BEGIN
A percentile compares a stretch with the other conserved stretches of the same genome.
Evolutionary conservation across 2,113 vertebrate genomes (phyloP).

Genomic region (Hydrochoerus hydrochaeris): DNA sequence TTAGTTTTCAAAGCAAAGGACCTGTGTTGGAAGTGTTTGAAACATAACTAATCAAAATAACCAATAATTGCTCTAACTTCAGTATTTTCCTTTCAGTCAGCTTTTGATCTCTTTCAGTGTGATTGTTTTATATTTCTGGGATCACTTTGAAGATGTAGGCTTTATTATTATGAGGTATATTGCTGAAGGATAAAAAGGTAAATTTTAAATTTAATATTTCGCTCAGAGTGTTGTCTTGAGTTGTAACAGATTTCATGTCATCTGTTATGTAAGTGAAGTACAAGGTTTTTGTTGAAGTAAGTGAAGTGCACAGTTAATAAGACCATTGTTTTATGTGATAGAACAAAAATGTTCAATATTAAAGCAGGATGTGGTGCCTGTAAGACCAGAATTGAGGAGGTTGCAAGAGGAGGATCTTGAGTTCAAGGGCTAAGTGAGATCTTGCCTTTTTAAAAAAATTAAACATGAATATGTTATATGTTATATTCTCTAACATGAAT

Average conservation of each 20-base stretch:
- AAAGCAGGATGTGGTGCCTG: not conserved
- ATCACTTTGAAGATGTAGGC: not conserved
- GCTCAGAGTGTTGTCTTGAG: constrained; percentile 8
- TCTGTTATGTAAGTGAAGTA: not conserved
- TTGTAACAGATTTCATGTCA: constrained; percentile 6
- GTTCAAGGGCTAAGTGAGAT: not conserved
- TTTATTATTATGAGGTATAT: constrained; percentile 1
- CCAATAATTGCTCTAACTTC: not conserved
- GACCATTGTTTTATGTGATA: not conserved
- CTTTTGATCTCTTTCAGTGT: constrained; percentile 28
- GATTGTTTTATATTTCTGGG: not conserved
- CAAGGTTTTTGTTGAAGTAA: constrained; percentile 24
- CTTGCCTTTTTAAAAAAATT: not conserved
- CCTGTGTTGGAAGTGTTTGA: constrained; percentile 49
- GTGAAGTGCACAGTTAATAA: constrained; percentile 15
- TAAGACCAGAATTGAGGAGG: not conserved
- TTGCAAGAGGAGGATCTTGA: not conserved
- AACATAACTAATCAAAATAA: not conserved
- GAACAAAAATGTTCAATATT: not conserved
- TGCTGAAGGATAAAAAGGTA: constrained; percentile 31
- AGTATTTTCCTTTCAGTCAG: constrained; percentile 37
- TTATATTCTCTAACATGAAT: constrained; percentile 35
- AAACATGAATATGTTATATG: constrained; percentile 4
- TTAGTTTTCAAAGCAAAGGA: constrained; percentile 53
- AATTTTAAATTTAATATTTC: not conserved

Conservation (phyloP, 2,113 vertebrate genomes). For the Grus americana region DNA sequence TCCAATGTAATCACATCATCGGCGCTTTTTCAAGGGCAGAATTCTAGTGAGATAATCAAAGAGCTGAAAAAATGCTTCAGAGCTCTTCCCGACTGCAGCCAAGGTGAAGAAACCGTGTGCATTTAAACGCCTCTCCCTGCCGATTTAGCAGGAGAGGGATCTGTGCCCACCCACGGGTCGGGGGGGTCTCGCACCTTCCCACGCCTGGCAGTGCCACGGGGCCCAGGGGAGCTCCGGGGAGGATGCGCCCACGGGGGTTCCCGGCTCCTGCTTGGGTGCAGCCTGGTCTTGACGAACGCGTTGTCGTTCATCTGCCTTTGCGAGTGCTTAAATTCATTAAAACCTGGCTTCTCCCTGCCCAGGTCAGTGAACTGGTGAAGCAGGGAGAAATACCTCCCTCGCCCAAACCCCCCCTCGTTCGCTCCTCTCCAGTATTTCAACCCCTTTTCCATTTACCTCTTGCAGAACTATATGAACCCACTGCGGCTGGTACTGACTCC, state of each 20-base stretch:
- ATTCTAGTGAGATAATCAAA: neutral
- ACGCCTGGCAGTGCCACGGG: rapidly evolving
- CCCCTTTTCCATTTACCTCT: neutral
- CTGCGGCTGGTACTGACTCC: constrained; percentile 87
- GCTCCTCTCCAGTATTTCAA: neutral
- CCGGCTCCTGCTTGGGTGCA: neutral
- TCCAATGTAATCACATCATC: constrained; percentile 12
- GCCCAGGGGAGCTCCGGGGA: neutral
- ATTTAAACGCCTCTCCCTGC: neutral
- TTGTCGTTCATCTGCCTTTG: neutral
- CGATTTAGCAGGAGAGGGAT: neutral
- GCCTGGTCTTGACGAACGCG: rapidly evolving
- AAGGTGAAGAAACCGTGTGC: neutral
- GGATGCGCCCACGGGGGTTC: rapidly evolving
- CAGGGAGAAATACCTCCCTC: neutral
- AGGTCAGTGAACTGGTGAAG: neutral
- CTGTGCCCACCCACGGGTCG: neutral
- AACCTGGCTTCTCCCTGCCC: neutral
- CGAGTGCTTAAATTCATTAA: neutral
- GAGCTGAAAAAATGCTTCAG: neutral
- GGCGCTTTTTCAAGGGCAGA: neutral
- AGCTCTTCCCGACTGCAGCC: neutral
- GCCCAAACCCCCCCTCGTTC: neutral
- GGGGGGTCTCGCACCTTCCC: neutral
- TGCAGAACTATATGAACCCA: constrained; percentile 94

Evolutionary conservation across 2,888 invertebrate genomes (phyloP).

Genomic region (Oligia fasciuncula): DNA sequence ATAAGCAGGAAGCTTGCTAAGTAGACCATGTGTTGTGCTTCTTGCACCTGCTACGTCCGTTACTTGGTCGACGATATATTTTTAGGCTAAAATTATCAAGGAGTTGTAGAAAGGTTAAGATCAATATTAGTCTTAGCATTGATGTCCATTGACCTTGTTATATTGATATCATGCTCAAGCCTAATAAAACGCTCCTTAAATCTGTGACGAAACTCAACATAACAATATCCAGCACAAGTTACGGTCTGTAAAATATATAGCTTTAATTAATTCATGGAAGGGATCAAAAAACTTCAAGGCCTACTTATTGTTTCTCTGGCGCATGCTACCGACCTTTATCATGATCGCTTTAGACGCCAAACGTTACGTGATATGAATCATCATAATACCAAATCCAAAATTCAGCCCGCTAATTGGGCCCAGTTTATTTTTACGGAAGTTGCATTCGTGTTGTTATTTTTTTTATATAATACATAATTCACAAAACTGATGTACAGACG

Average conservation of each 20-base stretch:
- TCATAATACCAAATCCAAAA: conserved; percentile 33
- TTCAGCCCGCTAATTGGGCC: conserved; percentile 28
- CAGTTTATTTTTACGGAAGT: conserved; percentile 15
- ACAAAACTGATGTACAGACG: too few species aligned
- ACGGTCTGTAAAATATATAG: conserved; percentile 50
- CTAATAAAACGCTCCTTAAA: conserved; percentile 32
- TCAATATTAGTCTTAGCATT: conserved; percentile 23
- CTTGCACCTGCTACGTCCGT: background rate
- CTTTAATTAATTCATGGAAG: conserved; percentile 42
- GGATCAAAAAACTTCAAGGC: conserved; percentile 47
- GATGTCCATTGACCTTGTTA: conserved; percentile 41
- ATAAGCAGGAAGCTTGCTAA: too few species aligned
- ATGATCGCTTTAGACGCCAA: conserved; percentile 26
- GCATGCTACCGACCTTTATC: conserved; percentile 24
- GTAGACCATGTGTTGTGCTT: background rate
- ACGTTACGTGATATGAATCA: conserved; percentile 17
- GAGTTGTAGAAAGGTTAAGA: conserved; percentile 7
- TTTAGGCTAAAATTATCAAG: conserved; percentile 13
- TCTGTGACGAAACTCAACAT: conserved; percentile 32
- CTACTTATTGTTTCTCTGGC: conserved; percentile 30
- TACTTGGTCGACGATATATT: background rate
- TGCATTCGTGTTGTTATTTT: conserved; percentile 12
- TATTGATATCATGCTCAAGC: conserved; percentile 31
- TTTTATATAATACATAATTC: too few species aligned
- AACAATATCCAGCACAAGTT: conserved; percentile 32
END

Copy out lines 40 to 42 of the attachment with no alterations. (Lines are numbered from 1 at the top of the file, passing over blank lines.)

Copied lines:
- TTGTCGTTCATCTGCCTTTG: neutral
- CGATTTAGCAGGAGAGGGAT: neutral
- GCCTGGTCTTGACGAACGCG: rapidly evolving